To further advance your career and gain more information on obtaining an online Master of Science in Education – Special Education with an endorsement in Autism Spectrum Disorders, call (866) 758-7670 or visit online.sju.edu.

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Integrating STEM into the Classroom

STEM: Not Just For After School

When you picture STEM (science, technology, math, engineering) activities, robotics, bridge building, flying drones and coding, comes to mind. Unfortunately what also comes to mind, is having students participate in these activities either before school or after school during a specialized club. But as our world continued to shift towards a global economy, our students need more and more access to these kinds of activities that will help promote non-academic skills such as creativity, critical thinking, communication, and collaboration with peers to solve a problem. Even most teachers agree that developing these skills in our kids is important, they don’t know where to start to bring something like this into their classrooms, so here are three ideas to get you going.

Become the Guide on the Side

The number one reason the teachers have a hard time incorporating STEM activities into the classroom is because of their lack of familiarity with many of the activities that the students will be participating in. Many teachers do not have any experience with coding, let alone robotics. This can intimidate teachers when their own personal background knowledge is limited. However, this should not serve as a stumbling block for implementing STEM activities in the classroom. Teachers need to come to accept two things: #1. That their students may have more knowledge regarding a skill then they do and that’s okay. #2. Teachers should do the STEM activities with their children to continue to learn and develop their understanding of all things STEM. If teachers can do these two things, they will be successful in the long run. Teachers need to continue to shift their roles to being the “guide on the side” instead of the “sage on the stage.” If they can do this, then implementing STEM activities in the classroom will not be met with so so much anxiety.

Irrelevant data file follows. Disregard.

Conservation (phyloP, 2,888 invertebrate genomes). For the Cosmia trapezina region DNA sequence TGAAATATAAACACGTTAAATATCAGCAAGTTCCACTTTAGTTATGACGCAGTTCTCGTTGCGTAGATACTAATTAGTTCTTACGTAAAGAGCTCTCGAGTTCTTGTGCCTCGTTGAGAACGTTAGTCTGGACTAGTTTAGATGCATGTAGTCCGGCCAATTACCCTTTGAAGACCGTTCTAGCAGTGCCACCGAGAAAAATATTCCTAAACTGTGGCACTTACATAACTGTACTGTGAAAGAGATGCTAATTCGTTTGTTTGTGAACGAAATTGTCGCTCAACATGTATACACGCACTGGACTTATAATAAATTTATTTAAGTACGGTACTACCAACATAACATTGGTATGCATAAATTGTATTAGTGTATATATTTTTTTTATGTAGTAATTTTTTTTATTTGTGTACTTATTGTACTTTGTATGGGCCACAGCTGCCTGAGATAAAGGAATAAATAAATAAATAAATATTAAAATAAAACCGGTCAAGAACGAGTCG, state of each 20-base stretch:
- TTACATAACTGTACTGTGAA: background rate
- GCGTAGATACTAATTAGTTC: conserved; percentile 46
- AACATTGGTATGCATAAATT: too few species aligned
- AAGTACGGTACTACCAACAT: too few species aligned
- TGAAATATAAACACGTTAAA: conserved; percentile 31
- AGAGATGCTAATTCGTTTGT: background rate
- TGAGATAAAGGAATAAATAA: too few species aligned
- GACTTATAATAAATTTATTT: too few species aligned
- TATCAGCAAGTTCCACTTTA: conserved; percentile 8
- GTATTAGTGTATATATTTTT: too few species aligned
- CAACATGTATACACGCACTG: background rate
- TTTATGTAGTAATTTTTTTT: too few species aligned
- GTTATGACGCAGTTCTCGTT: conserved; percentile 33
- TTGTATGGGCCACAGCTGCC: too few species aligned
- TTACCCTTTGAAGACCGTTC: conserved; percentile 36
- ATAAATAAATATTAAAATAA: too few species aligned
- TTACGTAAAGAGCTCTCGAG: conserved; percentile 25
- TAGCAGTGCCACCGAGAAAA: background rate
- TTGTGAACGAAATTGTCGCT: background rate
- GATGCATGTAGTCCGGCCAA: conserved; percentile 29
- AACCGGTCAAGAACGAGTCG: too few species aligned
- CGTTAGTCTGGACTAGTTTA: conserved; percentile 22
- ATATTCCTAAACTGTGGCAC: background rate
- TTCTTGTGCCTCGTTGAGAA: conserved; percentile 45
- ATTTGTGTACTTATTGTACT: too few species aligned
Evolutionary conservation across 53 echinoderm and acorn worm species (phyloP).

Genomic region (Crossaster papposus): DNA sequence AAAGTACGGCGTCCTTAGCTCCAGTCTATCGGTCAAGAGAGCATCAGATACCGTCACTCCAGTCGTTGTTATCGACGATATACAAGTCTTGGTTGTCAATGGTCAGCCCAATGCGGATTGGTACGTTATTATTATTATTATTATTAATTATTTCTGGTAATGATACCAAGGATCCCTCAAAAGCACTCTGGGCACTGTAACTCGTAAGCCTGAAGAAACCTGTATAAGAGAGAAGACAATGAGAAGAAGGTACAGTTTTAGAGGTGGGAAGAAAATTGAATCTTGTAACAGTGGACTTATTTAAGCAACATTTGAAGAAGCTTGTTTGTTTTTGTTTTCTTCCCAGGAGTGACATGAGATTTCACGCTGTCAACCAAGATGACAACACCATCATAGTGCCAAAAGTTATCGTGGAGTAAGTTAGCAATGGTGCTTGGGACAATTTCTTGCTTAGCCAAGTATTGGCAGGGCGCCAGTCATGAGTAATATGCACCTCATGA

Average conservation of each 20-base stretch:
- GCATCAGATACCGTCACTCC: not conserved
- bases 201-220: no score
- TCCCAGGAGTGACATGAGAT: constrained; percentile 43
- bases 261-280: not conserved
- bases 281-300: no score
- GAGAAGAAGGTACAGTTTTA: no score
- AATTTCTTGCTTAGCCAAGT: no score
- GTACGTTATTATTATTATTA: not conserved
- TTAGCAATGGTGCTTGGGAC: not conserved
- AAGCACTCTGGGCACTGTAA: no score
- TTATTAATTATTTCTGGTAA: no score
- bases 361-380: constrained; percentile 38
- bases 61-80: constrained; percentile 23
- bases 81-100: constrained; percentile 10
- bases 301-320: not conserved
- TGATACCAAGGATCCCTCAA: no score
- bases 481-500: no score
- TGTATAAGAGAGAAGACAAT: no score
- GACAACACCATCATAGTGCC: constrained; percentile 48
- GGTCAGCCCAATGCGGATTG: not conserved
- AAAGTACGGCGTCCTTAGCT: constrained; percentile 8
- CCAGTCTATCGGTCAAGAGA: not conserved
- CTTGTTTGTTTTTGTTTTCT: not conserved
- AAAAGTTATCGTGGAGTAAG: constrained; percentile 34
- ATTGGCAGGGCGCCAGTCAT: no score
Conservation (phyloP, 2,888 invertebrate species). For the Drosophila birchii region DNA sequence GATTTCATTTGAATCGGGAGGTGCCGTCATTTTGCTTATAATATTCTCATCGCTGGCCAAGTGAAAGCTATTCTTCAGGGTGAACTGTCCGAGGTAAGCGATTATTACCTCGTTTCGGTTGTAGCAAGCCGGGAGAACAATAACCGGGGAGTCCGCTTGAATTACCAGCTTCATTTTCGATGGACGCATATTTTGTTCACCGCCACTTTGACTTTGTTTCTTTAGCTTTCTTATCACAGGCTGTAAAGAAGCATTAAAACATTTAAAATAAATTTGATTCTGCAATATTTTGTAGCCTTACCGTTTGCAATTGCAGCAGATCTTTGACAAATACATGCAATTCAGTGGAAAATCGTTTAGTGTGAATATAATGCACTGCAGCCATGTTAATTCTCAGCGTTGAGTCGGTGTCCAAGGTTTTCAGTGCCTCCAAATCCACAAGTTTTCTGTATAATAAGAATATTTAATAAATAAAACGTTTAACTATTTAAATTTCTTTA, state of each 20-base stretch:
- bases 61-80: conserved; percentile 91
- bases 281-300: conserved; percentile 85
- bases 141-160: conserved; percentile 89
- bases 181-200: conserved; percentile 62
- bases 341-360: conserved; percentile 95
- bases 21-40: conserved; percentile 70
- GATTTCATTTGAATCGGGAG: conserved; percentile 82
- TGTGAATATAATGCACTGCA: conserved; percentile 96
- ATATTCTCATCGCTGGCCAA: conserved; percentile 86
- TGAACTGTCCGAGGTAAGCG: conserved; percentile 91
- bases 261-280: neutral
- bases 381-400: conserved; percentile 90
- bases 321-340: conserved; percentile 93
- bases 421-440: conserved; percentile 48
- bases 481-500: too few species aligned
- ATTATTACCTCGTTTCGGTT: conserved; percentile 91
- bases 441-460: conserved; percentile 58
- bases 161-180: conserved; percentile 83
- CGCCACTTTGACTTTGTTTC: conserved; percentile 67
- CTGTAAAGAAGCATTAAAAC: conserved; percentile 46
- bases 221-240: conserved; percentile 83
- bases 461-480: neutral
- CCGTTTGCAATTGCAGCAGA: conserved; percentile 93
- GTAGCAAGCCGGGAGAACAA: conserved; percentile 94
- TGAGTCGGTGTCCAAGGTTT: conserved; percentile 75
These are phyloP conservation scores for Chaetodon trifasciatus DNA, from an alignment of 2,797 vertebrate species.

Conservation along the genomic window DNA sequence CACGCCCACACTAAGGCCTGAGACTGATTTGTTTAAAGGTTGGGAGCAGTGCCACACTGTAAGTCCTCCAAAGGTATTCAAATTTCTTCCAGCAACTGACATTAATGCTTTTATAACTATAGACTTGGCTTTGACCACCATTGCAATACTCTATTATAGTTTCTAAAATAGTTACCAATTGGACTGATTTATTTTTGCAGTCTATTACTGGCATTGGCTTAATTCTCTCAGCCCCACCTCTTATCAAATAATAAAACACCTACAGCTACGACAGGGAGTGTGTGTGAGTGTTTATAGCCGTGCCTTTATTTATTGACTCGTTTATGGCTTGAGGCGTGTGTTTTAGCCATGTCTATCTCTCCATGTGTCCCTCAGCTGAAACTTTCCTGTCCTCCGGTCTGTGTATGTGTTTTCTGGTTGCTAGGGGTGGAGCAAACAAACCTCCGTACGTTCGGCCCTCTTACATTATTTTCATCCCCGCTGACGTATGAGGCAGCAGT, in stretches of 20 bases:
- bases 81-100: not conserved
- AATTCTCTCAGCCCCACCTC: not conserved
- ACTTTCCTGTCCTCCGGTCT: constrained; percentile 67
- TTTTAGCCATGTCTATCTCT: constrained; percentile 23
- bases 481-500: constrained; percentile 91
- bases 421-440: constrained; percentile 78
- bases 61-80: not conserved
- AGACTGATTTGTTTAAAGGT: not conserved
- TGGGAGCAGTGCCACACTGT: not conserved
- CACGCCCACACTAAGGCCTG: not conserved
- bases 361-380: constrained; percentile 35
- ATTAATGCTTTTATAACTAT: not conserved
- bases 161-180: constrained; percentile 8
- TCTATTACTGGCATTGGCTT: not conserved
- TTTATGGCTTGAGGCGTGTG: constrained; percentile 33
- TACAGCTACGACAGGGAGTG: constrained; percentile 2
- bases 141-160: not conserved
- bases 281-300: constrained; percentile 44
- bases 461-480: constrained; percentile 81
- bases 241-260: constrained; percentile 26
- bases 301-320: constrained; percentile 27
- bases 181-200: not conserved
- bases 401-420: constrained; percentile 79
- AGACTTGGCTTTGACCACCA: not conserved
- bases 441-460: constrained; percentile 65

Utilize Grants